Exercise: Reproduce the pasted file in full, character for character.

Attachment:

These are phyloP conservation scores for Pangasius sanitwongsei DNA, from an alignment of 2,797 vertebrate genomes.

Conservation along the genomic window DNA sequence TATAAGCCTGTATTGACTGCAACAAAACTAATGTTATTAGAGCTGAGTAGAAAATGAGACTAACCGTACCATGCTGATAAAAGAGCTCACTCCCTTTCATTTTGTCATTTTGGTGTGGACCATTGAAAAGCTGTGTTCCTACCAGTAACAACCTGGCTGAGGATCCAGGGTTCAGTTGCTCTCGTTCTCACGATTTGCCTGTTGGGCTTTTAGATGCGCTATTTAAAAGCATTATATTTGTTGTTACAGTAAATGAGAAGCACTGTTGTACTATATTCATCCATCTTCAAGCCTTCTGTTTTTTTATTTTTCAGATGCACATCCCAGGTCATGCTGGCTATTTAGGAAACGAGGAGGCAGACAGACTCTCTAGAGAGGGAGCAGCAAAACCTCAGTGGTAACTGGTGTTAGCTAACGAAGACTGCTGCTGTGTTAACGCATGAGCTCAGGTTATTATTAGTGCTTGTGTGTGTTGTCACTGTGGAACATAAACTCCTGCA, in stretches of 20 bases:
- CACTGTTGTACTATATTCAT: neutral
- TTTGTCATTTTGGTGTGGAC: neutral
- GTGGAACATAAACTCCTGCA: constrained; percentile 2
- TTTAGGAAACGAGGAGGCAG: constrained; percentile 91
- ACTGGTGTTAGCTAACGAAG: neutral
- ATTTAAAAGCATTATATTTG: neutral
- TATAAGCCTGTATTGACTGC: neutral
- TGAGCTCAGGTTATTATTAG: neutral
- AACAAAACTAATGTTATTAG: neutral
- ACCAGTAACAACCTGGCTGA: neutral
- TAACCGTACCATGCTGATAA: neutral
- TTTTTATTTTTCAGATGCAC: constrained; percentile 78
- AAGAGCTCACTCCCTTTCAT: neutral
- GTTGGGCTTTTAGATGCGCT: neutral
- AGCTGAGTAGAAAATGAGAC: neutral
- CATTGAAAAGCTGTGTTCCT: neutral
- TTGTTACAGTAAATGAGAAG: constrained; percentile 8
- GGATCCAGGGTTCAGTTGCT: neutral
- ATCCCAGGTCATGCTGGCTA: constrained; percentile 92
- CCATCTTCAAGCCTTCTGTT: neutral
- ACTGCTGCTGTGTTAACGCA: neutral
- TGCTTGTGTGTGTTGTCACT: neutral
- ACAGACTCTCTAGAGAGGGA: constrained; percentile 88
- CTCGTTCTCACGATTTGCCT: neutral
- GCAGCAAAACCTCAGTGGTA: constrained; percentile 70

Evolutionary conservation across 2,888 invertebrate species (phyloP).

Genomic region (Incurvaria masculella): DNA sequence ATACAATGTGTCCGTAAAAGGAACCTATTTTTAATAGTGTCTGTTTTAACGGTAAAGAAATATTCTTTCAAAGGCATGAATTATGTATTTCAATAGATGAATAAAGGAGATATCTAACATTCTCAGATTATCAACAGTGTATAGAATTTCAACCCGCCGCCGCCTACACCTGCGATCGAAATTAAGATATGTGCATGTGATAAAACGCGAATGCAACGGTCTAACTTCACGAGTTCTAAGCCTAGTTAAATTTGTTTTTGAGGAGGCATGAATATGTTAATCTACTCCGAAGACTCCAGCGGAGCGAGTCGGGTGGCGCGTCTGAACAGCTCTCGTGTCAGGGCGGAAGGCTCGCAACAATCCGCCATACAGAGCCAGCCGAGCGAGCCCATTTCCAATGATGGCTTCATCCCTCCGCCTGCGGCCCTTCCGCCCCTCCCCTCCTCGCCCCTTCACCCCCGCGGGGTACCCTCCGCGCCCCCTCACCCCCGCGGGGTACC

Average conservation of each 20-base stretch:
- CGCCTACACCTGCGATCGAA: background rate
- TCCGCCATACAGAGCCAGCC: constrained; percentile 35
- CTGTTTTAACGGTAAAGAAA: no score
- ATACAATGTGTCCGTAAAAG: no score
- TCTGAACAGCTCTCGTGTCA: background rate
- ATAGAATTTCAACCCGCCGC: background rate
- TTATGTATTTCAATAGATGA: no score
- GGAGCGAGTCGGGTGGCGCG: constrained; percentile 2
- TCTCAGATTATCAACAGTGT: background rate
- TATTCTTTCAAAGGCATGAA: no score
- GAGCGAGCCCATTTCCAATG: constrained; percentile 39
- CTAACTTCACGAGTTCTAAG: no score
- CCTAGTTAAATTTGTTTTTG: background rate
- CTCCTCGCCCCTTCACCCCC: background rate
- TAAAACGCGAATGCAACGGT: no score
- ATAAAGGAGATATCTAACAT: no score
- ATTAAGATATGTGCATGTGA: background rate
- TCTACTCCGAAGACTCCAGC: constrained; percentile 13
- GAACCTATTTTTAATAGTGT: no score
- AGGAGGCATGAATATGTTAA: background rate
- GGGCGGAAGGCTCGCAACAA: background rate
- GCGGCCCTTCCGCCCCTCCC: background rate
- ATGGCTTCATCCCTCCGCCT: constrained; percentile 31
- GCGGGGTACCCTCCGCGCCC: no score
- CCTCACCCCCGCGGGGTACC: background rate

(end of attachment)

These are phyloP conservation scores for Pangasius sanitwongsei DNA, from an alignment of 2,797 vertebrate genomes.

Conservation along the genomic window DNA sequence TATAAGCCTGTATTGACTGCAACAAAACTAATGTTATTAGAGCTGAGTAGAAAATGAGACTAACCGTACCATGCTGATAAAAGAGCTCACTCCCTTTCATTTTGTCATTTTGGTGTGGACCATTGAAAAGCTGTGTTCCTACCAGTAACAACCTGGCTGAGGATCCAGGGTTCAGTTGCTCTCGTTCTCACGATTTGCCTGTTGGGCTTTTAGATGCGCTATTTAAAAGCATTATATTTGTTGTTACAGTAAATGAGAAGCACTGTTGTACTATATTCATCCATCTTCAAGCCTTCTGTTTTTTTATTTTTCAGATGCACATCCCAGGTCATGCTGGCTATTTAGGAAACGAGGAGGCAGACAGACTCTCTAGAGAGGGAGCAGCAAAACCTCAGTGGTAACTGGTGTTAGCTAACGAAGACTGCTGCTGTGTTAACGCATGAGCTCAGGTTATTATTAGTGCTTGTGTGTGTTGTCACTGTGGAACATAAACTCCTGCA, in stretches of 20 bases:
- CACTGTTGTACTATATTCAT: neutral
- TTTGTCATTTTGGTGTGGAC: neutral
- GTGGAACATAAACTCCTGCA: constrained; percentile 2
- TTTAGGAAACGAGGAGGCAG: constrained; percentile 91
- ACTGGTGTTAGCTAACGAAG: neutral
- ATTTAAAAGCATTATATTTG: neutral
- TATAAGCCTGTATTGACTGC: neutral
- TGAGCTCAGGTTATTATTAG: neutral
- AACAAAACTAATGTTATTAG: neutral
- ACCAGTAACAACCTGGCTGA: neutral
- TAACCGTACCATGCTGATAA: neutral
- TTTTTATTTTTCAGATGCAC: constrained; percentile 78
- AAGAGCTCACTCCCTTTCAT: neutral
- GTTGGGCTTTTAGATGCGCT: neutral
- AGCTGAGTAGAAAATGAGAC: neutral
- CATTGAAAAGCTGTGTTCCT: neutral
- TTGTTACAGTAAATGAGAAG: constrained; percentile 8
- GGATCCAGGGTTCAGTTGCT: neutral
- ATCCCAGGTCATGCTGGCTA: constrained; percentile 92
- CCATCTTCAAGCCTTCTGTT: neutral
- ACTGCTGCTGTGTTAACGCA: neutral
- TGCTTGTGTGTGTTGTCACT: neutral
- ACAGACTCTCTAGAGAGGGA: constrained; percentile 88
- CTCGTTCTCACGATTTGCCT: neutral
- GCAGCAAAACCTCAGTGGTA: constrained; percentile 70

Evolutionary conservation across 2,888 invertebrate species (phyloP).

Genomic region (Incurvaria masculella): DNA sequence ATACAATGTGTCCGTAAAAGGAACCTATTTTTAATAGTGTCTGTTTTAACGGTAAAGAAATATTCTTTCAAAGGCATGAATTATGTATTTCAATAGATGAATAAAGGAGATATCTAACATTCTCAGATTATCAACAGTGTATAGAATTTCAACCCGCCGCCGCCTACACCTGCGATCGAAATTAAGATATGTGCATGTGATAAAACGCGAATGCAACGGTCTAACTTCACGAGTTCTAAGCCTAGTTAAATTTGTTTTTGAGGAGGCATGAATATGTTAATCTACTCCGAAGACTCCAGCGGAGCGAGTCGGGTGGCGCGTCTGAACAGCTCTCGTGTCAGGGCGGAAGGCTCGCAACAATCCGCCATACAGAGCCAGCCGAGCGAGCCCATTTCCAATGATGGCTTCATCCCTCCGCCTGCGGCCCTTCCGCCCCTCCCCTCCTCGCCCCTTCACCCCCGCGGGGTACCCTCCGCGCCCCCTCACCCCCGCGGGGTACC

Average conservation of each 20-base stretch:
- CGCCTACACCTGCGATCGAA: background rate
- TCCGCCATACAGAGCCAGCC: constrained; percentile 35
- CTGTTTTAACGGTAAAGAAA: no score
- ATACAATGTGTCCGTAAAAG: no score
- TCTGAACAGCTCTCGTGTCA: background rate
- ATAGAATTTCAACCCGCCGC: background rate
- TTATGTATTTCAATAGATGA: no score
- GGAGCGAGTCGGGTGGCGCG: constrained; percentile 2
- TCTCAGATTATCAACAGTGT: background rate
- TATTCTTTCAAAGGCATGAA: no score
- GAGCGAGCCCATTTCCAATG: constrained; percentile 39
- CTAACTTCACGAGTTCTAAG: no score
- CCTAGTTAAATTTGTTTTTG: background rate
- CTCCTCGCCCCTTCACCCCC: background rate
- TAAAACGCGAATGCAACGGT: no score
- ATAAAGGAGATATCTAACAT: no score
- ATTAAGATATGTGCATGTGA: background rate
- TCTACTCCGAAGACTCCAGC: constrained; percentile 13
- GAACCTATTTTTAATAGTGT: no score
- AGGAGGCATGAATATGTTAA: background rate
- GGGCGGAAGGCTCGCAACAA: background rate
- GCGGCCCTTCCGCCCCTCCC: background rate
- ATGGCTTCATCCCTCCGCCT: constrained; percentile 31
- GCGGGGTACCCTCCGCGCCC: no score
- CCTCACCCCCGCGGGGTACC: background rate